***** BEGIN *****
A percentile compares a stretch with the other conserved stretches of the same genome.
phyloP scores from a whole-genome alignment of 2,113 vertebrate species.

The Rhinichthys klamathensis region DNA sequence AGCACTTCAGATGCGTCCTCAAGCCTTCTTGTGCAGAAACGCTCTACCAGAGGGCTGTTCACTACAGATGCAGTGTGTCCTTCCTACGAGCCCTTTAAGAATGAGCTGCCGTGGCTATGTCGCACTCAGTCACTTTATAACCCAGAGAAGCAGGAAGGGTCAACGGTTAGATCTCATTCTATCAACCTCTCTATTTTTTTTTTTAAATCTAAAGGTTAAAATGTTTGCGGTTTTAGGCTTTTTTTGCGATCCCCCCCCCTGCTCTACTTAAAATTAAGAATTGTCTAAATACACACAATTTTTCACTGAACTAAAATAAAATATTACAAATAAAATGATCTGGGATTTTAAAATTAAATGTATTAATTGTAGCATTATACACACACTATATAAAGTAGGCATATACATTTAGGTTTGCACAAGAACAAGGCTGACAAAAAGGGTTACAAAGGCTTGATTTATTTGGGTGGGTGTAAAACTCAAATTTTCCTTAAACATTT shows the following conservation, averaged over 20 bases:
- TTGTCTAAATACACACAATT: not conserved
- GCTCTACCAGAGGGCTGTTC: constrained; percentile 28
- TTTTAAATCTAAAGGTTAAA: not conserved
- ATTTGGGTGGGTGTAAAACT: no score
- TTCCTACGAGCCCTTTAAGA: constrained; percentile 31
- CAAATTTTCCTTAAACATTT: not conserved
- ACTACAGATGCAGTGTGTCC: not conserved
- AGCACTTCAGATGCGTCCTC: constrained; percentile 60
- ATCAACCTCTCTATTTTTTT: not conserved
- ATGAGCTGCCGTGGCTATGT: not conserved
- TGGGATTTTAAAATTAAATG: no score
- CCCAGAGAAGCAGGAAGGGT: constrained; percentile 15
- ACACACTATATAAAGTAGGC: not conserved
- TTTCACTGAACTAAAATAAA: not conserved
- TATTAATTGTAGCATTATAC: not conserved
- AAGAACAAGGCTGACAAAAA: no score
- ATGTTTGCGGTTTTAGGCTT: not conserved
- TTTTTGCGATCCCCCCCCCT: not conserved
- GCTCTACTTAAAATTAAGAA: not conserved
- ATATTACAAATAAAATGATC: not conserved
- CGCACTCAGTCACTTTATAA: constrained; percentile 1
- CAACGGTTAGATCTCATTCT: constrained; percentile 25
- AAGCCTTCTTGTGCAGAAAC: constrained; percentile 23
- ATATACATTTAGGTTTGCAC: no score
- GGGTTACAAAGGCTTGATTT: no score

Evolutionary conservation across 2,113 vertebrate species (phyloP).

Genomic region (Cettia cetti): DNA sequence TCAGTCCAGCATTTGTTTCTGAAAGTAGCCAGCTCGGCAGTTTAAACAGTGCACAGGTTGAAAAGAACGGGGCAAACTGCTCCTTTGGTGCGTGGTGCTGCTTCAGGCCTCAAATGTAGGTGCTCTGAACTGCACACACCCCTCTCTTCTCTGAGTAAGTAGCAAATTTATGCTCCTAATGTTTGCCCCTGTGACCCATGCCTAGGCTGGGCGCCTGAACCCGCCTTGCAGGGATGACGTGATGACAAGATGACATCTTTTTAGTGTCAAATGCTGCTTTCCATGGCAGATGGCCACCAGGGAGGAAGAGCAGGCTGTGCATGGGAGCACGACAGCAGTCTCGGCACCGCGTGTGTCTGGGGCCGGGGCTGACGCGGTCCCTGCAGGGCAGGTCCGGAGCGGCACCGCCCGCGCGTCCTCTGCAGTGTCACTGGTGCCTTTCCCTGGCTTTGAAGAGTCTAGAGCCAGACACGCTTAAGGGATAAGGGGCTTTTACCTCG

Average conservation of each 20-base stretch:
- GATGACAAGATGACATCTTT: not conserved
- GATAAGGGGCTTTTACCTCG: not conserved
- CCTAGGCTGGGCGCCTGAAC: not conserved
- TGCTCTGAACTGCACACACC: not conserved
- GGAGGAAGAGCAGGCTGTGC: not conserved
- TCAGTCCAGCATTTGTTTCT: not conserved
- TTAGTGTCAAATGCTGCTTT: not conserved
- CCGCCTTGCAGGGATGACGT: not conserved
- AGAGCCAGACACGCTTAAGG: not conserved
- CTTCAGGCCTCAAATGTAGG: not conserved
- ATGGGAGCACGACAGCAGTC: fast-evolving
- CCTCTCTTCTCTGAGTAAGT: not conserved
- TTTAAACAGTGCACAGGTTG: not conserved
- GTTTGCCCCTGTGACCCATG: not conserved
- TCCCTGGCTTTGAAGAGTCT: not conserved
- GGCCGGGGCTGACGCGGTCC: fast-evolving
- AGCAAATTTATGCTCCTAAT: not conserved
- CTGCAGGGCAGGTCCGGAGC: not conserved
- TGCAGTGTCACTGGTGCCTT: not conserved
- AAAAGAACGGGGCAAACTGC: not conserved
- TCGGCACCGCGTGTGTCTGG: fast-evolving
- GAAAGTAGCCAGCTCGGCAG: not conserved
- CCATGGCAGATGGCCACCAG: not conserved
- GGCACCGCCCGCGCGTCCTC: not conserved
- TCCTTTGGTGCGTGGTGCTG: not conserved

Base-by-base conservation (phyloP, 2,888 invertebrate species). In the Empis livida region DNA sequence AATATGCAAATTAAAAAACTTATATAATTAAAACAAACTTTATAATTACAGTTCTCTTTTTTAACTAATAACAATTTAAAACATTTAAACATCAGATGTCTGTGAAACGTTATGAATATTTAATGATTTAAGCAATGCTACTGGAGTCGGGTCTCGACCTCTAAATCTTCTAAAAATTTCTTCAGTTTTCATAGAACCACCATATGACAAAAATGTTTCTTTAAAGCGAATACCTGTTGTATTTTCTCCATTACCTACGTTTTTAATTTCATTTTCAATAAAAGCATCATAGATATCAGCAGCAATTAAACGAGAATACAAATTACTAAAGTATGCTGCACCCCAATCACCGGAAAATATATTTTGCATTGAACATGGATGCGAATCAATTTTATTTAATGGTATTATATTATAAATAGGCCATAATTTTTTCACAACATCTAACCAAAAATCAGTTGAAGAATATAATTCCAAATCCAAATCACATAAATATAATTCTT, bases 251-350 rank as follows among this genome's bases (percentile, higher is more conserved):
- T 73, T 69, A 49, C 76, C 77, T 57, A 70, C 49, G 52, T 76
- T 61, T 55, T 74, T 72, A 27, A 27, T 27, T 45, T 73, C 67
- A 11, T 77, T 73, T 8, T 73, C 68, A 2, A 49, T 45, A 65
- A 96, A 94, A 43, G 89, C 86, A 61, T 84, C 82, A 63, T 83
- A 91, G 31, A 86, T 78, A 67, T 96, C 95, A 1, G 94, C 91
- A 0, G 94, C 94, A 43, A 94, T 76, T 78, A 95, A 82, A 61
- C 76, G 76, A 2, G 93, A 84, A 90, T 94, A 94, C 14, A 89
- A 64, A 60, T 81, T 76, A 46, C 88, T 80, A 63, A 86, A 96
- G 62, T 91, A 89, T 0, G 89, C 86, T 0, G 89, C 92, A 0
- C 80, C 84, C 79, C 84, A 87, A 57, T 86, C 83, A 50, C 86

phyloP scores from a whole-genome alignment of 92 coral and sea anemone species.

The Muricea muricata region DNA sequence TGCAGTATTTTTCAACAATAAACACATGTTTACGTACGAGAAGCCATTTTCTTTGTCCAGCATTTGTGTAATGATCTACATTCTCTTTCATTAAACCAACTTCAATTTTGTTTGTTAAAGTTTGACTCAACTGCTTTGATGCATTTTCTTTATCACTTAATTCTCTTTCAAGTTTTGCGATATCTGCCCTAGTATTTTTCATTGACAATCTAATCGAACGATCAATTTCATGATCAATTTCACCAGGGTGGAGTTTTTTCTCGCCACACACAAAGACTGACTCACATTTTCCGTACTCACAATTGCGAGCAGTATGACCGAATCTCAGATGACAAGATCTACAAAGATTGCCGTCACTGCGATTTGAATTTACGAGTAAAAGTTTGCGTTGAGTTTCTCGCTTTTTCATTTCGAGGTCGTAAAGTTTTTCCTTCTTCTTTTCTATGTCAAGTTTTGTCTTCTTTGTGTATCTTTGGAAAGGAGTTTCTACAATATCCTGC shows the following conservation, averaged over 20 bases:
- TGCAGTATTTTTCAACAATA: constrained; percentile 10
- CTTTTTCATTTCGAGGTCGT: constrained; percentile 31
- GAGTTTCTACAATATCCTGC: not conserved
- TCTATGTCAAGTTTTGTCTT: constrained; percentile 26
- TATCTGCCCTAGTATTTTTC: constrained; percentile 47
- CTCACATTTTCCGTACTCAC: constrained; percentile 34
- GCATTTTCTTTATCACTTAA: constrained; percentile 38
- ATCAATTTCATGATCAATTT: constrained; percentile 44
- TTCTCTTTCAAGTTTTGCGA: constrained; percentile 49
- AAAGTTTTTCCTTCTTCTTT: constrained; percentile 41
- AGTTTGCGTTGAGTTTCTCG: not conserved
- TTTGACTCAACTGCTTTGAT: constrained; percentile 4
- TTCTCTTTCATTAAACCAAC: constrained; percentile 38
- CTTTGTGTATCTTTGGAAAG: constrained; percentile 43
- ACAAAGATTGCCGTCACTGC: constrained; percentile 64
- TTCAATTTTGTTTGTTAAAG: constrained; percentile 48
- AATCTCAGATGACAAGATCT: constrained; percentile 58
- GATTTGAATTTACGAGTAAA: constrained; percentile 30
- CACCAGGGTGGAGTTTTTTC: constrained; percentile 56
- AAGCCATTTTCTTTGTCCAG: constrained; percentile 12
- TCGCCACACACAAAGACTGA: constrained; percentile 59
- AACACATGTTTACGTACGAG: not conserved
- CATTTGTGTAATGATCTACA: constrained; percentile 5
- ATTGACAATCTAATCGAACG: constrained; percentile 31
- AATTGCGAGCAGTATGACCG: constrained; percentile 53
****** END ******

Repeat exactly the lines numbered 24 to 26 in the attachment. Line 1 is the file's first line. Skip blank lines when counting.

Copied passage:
- CGCACTCAGTCACTTTATAA: constrained; percentile 1
- CAACGGTTAGATCTCATTCT: constrained; percentile 25
- AAGCCTTCTTGTGCAGAAAC: constrained; percentile 23